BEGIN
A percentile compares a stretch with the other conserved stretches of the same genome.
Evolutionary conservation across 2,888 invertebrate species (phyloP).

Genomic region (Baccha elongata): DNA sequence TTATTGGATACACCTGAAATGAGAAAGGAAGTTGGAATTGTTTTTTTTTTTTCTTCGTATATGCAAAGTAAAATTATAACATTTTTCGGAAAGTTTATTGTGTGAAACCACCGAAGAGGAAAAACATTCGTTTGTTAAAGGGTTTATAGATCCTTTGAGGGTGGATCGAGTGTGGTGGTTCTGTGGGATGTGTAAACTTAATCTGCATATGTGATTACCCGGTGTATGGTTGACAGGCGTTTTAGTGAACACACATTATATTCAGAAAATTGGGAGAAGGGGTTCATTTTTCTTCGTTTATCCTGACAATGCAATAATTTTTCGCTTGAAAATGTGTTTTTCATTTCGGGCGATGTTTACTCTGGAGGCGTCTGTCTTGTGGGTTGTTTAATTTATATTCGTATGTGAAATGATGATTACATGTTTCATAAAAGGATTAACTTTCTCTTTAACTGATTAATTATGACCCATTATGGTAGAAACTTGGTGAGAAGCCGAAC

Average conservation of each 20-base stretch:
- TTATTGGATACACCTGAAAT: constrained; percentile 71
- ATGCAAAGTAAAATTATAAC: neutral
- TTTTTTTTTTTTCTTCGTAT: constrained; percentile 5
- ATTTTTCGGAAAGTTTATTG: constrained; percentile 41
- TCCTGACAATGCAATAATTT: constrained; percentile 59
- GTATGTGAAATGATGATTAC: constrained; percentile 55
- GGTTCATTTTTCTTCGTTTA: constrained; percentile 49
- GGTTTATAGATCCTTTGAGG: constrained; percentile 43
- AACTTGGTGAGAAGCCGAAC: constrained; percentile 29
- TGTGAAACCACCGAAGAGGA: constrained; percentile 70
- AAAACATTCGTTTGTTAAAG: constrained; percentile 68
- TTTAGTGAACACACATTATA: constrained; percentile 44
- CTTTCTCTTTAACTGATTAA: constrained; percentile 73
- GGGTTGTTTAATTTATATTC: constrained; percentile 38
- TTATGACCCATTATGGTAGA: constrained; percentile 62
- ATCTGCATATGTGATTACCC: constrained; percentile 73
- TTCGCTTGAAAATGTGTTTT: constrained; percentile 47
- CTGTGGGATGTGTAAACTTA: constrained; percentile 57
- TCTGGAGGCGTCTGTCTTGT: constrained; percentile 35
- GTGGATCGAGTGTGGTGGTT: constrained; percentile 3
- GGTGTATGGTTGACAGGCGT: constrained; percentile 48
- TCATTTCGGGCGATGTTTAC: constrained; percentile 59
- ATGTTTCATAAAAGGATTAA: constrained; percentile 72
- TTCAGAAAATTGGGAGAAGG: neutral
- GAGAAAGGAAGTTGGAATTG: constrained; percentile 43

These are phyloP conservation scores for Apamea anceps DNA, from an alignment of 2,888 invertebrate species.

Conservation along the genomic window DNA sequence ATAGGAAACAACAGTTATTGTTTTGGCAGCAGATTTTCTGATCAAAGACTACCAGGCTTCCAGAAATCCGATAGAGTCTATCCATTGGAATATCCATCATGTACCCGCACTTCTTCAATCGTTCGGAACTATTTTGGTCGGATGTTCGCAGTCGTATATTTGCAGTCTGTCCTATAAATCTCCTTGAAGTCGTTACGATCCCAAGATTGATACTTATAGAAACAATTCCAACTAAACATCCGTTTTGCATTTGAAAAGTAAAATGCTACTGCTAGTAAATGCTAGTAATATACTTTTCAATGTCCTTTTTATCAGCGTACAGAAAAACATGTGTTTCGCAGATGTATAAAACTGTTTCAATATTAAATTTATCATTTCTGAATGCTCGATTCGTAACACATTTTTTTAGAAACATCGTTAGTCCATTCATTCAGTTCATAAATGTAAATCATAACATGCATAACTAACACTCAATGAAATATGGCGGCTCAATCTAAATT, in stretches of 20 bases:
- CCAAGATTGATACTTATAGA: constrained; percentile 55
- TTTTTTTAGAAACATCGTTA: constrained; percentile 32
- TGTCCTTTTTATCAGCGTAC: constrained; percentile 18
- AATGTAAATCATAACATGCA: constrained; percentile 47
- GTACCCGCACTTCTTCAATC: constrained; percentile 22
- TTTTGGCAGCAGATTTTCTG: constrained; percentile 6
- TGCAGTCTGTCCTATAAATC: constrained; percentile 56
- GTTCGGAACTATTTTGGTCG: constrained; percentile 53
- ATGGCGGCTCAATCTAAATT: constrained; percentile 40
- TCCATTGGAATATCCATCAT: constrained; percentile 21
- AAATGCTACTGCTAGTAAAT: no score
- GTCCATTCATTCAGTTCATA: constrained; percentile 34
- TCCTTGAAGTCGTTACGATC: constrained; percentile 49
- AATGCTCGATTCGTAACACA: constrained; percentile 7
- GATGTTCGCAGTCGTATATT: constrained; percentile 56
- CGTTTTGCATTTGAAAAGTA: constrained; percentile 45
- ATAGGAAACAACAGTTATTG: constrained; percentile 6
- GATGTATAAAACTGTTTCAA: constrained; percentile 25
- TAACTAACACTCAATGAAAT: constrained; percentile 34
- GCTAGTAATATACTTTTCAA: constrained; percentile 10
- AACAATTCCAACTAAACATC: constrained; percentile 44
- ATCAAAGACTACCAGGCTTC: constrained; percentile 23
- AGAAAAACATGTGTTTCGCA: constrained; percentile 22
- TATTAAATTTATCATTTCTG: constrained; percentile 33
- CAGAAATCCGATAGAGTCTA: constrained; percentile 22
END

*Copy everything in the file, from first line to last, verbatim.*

A percentile compares a stretch with the other conserved stretches of the same genome.
Evolutionary conservation across 2,888 invertebrate species (phyloP).

Genomic region (Baccha elongata): DNA sequence TTATTGGATACACCTGAAATGAGAAAGGAAGTTGGAATTGTTTTTTTTTTTTCTTCGTATATGCAAAGTAAAATTATAACATTTTTCGGAAAGTTTATTGTGTGAAACCACCGAAGAGGAAAAACATTCGTTTGTTAAAGGGTTTATAGATCCTTTGAGGGTGGATCGAGTGTGGTGGTTCTGTGGGATGTGTAAACTTAATCTGCATATGTGATTACCCGGTGTATGGTTGACAGGCGTTTTAGTGAACACACATTATATTCAGAAAATTGGGAGAAGGGGTTCATTTTTCTTCGTTTATCCTGACAATGCAATAATTTTTCGCTTGAAAATGTGTTTTTCATTTCGGGCGATGTTTACTCTGGAGGCGTCTGTCTTGTGGGTTGTTTAATTTATATTCGTATGTGAAATGATGATTACATGTTTCATAAAAGGATTAACTTTCTCTTTAACTGATTAATTATGACCCATTATGGTAGAAACTTGGTGAGAAGCCGAAC

Average conservation of each 20-base stretch:
- TTATTGGATACACCTGAAAT: constrained; percentile 71
- ATGCAAAGTAAAATTATAAC: neutral
- TTTTTTTTTTTTCTTCGTAT: constrained; percentile 5
- ATTTTTCGGAAAGTTTATTG: constrained; percentile 41
- TCCTGACAATGCAATAATTT: constrained; percentile 59
- GTATGTGAAATGATGATTAC: constrained; percentile 55
- GGTTCATTTTTCTTCGTTTA: constrained; percentile 49
- GGTTTATAGATCCTTTGAGG: constrained; percentile 43
- AACTTGGTGAGAAGCCGAAC: constrained; percentile 29
- TGTGAAACCACCGAAGAGGA: constrained; percentile 70
- AAAACATTCGTTTGTTAAAG: constrained; percentile 68
- TTTAGTGAACACACATTATA: constrained; percentile 44
- CTTTCTCTTTAACTGATTAA: constrained; percentile 73
- GGGTTGTTTAATTTATATTC: constrained; percentile 38
- TTATGACCCATTATGGTAGA: constrained; percentile 62
- ATCTGCATATGTGATTACCC: constrained; percentile 73
- TTCGCTTGAAAATGTGTTTT: constrained; percentile 47
- CTGTGGGATGTGTAAACTTA: constrained; percentile 57
- TCTGGAGGCGTCTGTCTTGT: constrained; percentile 35
- GTGGATCGAGTGTGGTGGTT: constrained; percentile 3
- GGTGTATGGTTGACAGGCGT: constrained; percentile 48
- TCATTTCGGGCGATGTTTAC: constrained; percentile 59
- ATGTTTCATAAAAGGATTAA: constrained; percentile 72
- TTCAGAAAATTGGGAGAAGG: neutral
- GAGAAAGGAAGTTGGAATTG: constrained; percentile 43

These are phyloP conservation scores for Apamea anceps DNA, from an alignment of 2,888 invertebrate species.

Conservation along the genomic window DNA sequence ATAGGAAACAACAGTTATTGTTTTGGCAGCAGATTTTCTGATCAAAGACTACCAGGCTTCCAGAAATCCGATAGAGTCTATCCATTGGAATATCCATCATGTACCCGCACTTCTTCAATCGTTCGGAACTATTTTGGTCGGATGTTCGCAGTCGTATATTTGCAGTCTGTCCTATAAATCTCCTTGAAGTCGTTACGATCCCAAGATTGATACTTATAGAAACAATTCCAACTAAACATCCGTTTTGCATTTGAAAAGTAAAATGCTACTGCTAGTAAATGCTAGTAATATACTTTTCAATGTCCTTTTTATCAGCGTACAGAAAAACATGTGTTTCGCAGATGTATAAAACTGTTTCAATATTAAATTTATCATTTCTGAATGCTCGATTCGTAACACATTTTTTTAGAAACATCGTTAGTCCATTCATTCAGTTCATAAATGTAAATCATAACATGCATAACTAACACTCAATGAAATATGGCGGCTCAATCTAAATT, in stretches of 20 bases:
- CCAAGATTGATACTTATAGA: constrained; percentile 55
- TTTTTTTAGAAACATCGTTA: constrained; percentile 32
- TGTCCTTTTTATCAGCGTAC: constrained; percentile 18
- AATGTAAATCATAACATGCA: constrained; percentile 47
- GTACCCGCACTTCTTCAATC: constrained; percentile 22
- TTTTGGCAGCAGATTTTCTG: constrained; percentile 6
- TGCAGTCTGTCCTATAAATC: constrained; percentile 56
- GTTCGGAACTATTTTGGTCG: constrained; percentile 53
- ATGGCGGCTCAATCTAAATT: constrained; percentile 40
- TCCATTGGAATATCCATCAT: constrained; percentile 21
- AAATGCTACTGCTAGTAAAT: no score
- GTCCATTCATTCAGTTCATA: constrained; percentile 34
- TCCTTGAAGTCGTTACGATC: constrained; percentile 49
- AATGCTCGATTCGTAACACA: constrained; percentile 7
- GATGTTCGCAGTCGTATATT: constrained; percentile 56
- CGTTTTGCATTTGAAAAGTA: constrained; percentile 45
- ATAGGAAACAACAGTTATTG: constrained; percentile 6
- GATGTATAAAACTGTTTCAA: constrained; percentile 25
- TAACTAACACTCAATGAAAT: constrained; percentile 34
- GCTAGTAATATACTTTTCAA: constrained; percentile 10
- AACAATTCCAACTAAACATC: constrained; percentile 44
- ATCAAAGACTACCAGGCTTC: constrained; percentile 23
- AGAAAAACATGTGTTTCGCA: constrained; percentile 22
- TATTAAATTTATCATTTCTG: constrained; percentile 33
- CAGAAATCCGATAGAGTCTA: constrained; percentile 22